The bathroom is a dangerous place. Over 80% of all falls occur there, and the elderly are most likely to be the victims. Particularly due to the presence of sharp objects (faucets, for example) in the bathroom, these falls can also be very dangerous. While there are standards in place for baby-proofing the home, there aren’t any for making the bathroom safer for the elderly. However, there are several steps you can take to do so. Here are a few of them:
1. Install grab bars
Most Indian bathrooms are fitted with towel bars, but these cannot endure body weight. Instead, install grab bars strategically (the shower area and the toilet seat) to help support balance. Also, avoid the ones with the gloss finish to ensure they’re slip resistant. Bolted on bars are preferred over suction cup bars for durability. A tension pole is a good alternative, in case retailers in your area do not have grab bars.
2. Use a shower chair
For an elder with difficulty in balancing and standing for long periods of time, shower benches are an ultimate stability tool. A quality shower chair comes with rubber tips on the legs to prevent sliding, while others have armrests, suction cups and height adjustment options.
3. Deploy non-slip mats
A bathroom is a slippery area. Stepping on to a towel while heading out of a shower is even worse – the towel can easily slide away, leading to a fall. To avoid this, get non-slip mats and adhesive strips. The mats must be placed at the entrance of bathrooms, in front of toilets and right outside to the shower area. Slip resistant tiles are costlier, but, of course, safer as they are placed across the bathroom floor.
4. Raise the toilet seat
Simple tasks such as getting on and off the toilet seat can be challenging for the aged. Due to lack of strength and balance they may have difficulties lowering themselves down to sit on a low seat and rising up to a standing position. Elevating the height of the toilet seat ensures that their knees remain straight and stable, thereby reducing the risk of falling.
5. Store toiletries within reach
Elders should be able to access all toiletries without having to stretch or bend. Install a cabinet by the shower area and incorporate a soap dispenser on the wall of the shower. This way, you won’t have to worry about shower gel bottles or bar soaps slipping from their hands during use.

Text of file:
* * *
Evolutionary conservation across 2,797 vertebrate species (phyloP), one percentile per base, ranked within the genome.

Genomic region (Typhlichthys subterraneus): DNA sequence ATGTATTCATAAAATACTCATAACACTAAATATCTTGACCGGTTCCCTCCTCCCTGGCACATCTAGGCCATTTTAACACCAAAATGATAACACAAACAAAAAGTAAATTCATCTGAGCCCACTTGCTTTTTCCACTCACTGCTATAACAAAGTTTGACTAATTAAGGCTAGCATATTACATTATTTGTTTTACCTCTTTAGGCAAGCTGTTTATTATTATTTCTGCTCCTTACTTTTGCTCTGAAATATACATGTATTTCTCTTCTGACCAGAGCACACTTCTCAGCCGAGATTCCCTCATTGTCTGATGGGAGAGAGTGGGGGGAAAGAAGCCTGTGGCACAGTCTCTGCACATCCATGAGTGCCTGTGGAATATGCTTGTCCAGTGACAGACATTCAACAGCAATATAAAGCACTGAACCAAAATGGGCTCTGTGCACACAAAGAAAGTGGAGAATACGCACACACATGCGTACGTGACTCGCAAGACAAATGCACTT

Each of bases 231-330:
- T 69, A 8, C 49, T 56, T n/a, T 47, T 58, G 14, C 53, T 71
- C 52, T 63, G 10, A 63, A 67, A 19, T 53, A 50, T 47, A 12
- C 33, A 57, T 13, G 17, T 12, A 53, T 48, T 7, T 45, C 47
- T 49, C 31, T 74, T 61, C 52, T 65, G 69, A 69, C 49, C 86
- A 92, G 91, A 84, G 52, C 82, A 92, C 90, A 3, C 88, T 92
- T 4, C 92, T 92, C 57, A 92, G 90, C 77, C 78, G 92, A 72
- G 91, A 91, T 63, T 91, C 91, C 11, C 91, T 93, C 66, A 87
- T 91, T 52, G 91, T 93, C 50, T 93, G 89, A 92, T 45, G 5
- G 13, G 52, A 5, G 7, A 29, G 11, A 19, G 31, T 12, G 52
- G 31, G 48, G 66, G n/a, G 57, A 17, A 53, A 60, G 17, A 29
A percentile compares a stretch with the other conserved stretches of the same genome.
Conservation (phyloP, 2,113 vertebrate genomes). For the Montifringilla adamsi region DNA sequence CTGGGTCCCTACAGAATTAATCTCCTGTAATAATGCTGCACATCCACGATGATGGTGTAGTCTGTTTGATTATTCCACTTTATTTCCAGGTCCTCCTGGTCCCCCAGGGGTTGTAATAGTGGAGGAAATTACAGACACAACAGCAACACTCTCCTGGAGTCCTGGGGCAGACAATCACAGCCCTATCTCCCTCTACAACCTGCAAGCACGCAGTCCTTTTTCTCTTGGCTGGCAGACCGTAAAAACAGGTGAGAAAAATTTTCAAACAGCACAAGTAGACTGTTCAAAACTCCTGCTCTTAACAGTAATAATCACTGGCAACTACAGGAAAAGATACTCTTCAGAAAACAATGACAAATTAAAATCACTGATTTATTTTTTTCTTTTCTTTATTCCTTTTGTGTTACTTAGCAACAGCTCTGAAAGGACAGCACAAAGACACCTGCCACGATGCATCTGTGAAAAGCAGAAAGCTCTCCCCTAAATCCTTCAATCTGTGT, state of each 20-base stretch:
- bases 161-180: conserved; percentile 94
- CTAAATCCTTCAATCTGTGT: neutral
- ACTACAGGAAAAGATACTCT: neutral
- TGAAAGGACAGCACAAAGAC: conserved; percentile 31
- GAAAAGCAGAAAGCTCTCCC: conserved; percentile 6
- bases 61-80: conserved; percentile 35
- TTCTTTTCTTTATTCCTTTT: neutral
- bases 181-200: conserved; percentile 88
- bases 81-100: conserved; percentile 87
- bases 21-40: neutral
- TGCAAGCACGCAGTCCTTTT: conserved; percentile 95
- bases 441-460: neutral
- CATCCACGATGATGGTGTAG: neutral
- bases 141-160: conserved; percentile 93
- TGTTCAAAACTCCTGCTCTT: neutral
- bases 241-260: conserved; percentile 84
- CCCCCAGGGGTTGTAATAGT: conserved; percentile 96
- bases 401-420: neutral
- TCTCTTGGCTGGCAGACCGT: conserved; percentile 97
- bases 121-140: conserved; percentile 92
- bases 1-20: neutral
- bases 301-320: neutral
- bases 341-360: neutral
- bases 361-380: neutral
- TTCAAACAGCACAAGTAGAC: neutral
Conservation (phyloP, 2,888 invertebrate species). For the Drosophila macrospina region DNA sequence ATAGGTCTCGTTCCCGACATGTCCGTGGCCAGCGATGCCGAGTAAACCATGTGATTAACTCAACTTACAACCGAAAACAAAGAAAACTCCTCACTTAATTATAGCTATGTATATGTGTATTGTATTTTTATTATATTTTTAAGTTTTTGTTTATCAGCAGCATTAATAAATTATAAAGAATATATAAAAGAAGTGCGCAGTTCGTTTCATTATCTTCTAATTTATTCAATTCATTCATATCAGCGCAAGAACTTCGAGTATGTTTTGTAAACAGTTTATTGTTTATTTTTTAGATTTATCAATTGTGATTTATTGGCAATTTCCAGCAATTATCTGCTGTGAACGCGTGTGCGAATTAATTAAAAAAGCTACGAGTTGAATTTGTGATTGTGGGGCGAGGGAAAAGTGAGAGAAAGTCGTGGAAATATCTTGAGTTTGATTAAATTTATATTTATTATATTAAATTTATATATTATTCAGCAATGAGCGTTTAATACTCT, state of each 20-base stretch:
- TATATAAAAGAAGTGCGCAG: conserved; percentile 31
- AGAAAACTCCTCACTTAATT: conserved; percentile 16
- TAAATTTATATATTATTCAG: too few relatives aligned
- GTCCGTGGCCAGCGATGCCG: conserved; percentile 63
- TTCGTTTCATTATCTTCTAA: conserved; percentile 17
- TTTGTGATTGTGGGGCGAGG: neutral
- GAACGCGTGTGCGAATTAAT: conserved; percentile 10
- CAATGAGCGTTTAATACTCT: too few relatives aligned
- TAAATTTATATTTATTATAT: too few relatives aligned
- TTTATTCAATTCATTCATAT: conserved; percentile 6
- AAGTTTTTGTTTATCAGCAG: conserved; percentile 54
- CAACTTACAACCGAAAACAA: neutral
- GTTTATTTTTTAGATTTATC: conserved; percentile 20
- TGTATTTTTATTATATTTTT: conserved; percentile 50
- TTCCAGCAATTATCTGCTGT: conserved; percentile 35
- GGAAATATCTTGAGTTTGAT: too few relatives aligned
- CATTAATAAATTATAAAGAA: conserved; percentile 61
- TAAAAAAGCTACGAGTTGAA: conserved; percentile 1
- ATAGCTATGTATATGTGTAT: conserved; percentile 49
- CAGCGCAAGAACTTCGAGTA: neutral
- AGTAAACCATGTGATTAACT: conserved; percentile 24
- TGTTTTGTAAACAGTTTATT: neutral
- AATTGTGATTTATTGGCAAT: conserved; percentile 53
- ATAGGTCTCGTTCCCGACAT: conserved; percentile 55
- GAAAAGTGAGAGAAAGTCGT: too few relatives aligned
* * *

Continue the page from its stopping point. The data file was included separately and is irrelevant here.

6. Improve lighting
Is the pathway from the bed to the bathroom dark? A poorly lit pathway can cause severe accidents. Also, overhead lightings are a bad idea as they cast shadows and do not illuminate certain spaces. A better option is to add multiple lights so that all areas of the bathroom receive light uniformly. Additionally, use contrast colors to demarcate different sections of the bathroom. Instead of high-gloss vanishes, choose matte since former may cause a confusing glare.
7. Outward swinging bathroom doors
Where does your bathroom door swing to open… outward or into the bathroom? Such a minute detail but makes a lot of difference in case of medical emergencies. Doors that swing outwards will always allow caregivers easier access in the event of a serious fall against the door.
8. Install a bathroom phone
A waterproof phone in the bathroom can be considered in case an elder lives alone or is frequently home alone.
9. Consider labelling products
The visual perception of the elderly is often impaired. Labeling bathroom products, particularly medication, can make it easier for them to find what they’re looking for.
10. Eliminate clutter
If you live with an elderly person, you must declutter and place shower gels, drugs, toothpaste, lotions, and other bath items in places where they belong. More importantly, get rid of dirty, unused rugs and any products that are never used, and keep the shower area clean and dry.
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